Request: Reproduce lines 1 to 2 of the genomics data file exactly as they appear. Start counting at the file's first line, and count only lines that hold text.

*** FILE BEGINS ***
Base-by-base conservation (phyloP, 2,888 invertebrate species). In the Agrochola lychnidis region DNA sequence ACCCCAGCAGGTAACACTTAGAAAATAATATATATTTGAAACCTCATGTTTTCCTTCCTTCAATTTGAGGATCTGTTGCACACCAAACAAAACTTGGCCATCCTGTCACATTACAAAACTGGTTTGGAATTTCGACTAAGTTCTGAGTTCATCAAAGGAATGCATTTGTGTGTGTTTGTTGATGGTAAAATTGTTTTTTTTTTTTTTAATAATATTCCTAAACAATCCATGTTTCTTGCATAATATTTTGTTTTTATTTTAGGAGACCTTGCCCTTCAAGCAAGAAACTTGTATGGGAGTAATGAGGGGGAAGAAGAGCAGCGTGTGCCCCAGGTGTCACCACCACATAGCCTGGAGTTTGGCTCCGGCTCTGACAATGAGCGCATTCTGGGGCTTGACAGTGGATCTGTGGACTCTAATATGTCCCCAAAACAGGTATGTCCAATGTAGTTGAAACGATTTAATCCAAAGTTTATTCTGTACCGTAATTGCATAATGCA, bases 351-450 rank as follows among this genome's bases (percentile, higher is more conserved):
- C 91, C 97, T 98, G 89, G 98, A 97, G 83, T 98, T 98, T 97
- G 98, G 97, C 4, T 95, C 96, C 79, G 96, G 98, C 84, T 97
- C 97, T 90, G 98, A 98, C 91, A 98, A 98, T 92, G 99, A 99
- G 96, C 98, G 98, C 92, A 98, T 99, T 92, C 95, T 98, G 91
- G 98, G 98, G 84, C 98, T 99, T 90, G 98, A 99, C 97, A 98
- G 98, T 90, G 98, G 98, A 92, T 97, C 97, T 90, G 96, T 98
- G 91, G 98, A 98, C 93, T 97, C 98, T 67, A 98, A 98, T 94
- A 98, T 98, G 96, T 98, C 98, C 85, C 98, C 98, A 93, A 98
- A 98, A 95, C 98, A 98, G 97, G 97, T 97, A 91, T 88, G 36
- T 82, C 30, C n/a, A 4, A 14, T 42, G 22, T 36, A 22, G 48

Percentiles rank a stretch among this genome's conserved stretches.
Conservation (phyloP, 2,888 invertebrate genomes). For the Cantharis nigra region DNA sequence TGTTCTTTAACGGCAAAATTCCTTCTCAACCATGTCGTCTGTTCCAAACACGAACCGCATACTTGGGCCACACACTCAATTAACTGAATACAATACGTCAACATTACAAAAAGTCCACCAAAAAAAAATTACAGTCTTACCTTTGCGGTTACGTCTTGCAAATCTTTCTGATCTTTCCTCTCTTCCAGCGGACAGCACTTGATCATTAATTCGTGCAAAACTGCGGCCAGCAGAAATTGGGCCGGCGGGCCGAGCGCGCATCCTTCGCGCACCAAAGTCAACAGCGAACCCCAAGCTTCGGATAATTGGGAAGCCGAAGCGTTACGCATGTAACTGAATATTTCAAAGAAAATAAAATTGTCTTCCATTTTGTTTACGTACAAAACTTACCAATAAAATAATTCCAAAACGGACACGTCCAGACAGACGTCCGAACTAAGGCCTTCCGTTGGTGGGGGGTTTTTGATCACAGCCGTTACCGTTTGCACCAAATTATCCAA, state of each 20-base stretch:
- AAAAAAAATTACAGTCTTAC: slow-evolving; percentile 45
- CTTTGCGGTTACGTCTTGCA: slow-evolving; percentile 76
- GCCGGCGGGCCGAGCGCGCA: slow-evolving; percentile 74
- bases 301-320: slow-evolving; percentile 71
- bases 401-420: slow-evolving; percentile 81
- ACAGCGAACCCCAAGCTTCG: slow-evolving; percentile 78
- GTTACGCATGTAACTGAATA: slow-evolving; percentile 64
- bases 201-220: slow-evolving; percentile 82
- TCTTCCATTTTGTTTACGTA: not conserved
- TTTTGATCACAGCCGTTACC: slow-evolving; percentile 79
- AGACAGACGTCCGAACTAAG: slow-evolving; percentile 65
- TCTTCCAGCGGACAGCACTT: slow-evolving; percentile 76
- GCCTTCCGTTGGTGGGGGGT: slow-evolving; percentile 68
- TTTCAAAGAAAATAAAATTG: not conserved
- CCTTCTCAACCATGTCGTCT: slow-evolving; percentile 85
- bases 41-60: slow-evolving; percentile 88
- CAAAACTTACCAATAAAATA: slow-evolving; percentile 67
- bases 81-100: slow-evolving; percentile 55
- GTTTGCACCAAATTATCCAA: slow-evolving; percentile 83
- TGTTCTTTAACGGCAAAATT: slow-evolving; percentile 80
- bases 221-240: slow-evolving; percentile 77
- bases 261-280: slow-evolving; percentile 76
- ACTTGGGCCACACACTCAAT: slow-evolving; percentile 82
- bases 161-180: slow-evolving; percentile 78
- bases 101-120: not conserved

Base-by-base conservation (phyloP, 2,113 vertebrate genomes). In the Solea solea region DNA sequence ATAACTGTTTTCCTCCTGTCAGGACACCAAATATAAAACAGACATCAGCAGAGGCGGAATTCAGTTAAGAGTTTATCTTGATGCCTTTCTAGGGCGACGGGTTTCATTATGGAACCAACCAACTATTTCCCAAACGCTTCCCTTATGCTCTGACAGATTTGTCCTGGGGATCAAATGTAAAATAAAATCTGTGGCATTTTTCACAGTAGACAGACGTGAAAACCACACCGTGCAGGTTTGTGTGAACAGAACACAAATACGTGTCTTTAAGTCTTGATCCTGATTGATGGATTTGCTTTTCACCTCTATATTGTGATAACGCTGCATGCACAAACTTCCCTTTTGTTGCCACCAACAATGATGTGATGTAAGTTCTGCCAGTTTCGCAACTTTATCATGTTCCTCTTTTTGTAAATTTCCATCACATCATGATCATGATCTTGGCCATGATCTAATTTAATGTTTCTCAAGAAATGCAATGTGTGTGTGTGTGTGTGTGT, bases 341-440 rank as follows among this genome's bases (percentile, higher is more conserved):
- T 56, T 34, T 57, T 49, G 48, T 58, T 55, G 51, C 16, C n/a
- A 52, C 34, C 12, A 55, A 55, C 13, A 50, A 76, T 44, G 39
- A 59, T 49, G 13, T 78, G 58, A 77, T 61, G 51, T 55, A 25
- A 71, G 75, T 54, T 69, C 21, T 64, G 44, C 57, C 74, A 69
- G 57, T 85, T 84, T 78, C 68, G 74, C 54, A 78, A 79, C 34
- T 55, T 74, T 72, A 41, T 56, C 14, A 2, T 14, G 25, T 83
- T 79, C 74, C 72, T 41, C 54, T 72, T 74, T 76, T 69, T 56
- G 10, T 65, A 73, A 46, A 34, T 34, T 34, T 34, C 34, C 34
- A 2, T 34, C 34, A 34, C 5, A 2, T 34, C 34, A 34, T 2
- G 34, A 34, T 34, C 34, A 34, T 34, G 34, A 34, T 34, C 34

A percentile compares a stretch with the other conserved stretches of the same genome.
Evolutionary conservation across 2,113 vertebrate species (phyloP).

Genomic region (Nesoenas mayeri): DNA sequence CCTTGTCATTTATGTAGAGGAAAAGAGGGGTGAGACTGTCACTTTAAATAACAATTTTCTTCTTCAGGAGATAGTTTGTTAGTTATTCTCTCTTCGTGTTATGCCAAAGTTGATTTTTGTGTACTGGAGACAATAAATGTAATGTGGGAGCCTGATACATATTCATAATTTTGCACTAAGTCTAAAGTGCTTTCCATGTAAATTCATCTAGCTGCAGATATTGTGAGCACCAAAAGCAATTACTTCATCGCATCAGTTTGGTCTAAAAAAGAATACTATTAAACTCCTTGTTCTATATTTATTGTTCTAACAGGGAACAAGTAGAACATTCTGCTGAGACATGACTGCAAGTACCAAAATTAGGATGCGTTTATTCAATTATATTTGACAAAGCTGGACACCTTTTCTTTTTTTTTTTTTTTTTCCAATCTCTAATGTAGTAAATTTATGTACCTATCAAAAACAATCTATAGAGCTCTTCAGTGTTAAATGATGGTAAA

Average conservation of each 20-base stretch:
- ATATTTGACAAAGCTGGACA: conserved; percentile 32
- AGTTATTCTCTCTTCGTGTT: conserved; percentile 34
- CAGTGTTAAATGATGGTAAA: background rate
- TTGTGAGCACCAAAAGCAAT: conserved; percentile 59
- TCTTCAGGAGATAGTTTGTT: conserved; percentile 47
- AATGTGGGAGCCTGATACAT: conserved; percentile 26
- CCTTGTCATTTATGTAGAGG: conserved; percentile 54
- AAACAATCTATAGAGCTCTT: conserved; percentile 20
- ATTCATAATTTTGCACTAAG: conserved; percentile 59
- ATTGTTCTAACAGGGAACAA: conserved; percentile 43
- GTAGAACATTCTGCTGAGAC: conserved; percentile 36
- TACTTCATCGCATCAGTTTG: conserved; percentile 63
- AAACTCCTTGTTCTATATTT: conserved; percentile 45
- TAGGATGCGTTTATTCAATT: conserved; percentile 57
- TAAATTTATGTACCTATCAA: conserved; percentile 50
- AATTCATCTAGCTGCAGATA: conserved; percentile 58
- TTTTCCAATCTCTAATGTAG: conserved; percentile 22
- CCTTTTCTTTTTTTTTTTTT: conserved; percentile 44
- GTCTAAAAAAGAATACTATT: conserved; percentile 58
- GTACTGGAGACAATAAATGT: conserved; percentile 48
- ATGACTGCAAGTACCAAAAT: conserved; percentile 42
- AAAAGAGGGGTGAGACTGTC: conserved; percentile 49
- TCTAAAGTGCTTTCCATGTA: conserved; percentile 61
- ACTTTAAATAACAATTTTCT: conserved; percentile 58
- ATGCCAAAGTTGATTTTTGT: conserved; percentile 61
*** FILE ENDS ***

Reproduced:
Base-by-base conservation (phyloP, 2,888 invertebrate species). In the Agrochola lychnidis region DNA sequence ACCCCAGCAGGTAACACTTAGAAAATAATATATATTTGAAACCTCATGTTTTCCTTCCTTCAATTTGAGGATCTGTTGCACACCAAACAAAACTTGGCCATCCTGTCACATTACAAAACTGGTTTGGAATTTCGACTAAGTTCTGAGTTCATCAAAGGAATGCATTTGTGTGTGTTTGTTGATGGTAAAATTGTTTTTTTTTTTTTTAATAATATTCCTAAACAATCCATGTTTCTTGCATAATATTTTGTTTTTATTTTAGGAGACCTTGCCCTTCAAGCAAGAAACTTGTATGGGAGTAATGAGGGGGAAGAAGAGCAGCGTGTGCCCCAGGTGTCACCACCACATAGCCTGGAGTTTGGCTCCGGCTCTGACAATGAGCGCATTCTGGGGCTTGACAGTGGATCTGTGGACTCTAATATGTCCCCAAAACAGGTATGTCCAATGTAGTTGAAACGATTTAATCCAAAGTTTATTCTGTACCGTAATTGCATAATGCA, bases 351-450 rank as follows among this genome's bases (percentile, higher is more conserved):
- C 91, C 97, T 98, G 89, G 98, A 97, G 83, T 98, T 98, T 97